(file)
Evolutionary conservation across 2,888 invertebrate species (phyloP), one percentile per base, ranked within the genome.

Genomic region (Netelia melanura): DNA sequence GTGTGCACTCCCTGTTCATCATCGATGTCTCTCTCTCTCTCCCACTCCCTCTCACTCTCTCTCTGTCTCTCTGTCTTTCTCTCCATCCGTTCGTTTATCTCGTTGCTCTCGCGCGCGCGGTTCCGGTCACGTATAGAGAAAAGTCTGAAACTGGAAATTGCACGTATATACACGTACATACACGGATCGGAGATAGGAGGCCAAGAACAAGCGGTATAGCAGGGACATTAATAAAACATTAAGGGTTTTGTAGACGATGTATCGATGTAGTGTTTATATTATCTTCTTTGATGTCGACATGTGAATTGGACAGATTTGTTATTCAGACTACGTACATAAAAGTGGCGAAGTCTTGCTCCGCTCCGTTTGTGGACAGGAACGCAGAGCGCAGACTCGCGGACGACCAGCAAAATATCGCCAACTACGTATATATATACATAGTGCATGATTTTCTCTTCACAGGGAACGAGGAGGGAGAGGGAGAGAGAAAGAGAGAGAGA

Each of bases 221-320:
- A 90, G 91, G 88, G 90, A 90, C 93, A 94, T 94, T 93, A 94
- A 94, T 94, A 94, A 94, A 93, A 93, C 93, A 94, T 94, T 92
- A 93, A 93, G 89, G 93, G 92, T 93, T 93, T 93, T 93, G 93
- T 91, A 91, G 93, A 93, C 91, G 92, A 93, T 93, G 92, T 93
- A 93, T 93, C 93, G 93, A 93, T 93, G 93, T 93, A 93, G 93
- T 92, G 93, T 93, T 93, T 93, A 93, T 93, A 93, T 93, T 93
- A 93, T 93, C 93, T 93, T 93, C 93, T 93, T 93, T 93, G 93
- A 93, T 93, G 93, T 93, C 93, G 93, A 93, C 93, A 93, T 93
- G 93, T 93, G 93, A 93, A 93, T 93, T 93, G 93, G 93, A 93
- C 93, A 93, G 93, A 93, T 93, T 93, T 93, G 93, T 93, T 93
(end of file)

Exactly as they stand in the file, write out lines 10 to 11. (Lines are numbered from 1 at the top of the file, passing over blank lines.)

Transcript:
- A 93, T 93, C 93, T 93, T 93, C 93, T 93, T 93, T 93, G 93
- A 93, T 93, G 93, T 93, C 93, G 93, A 93, C 93, A 93, T 93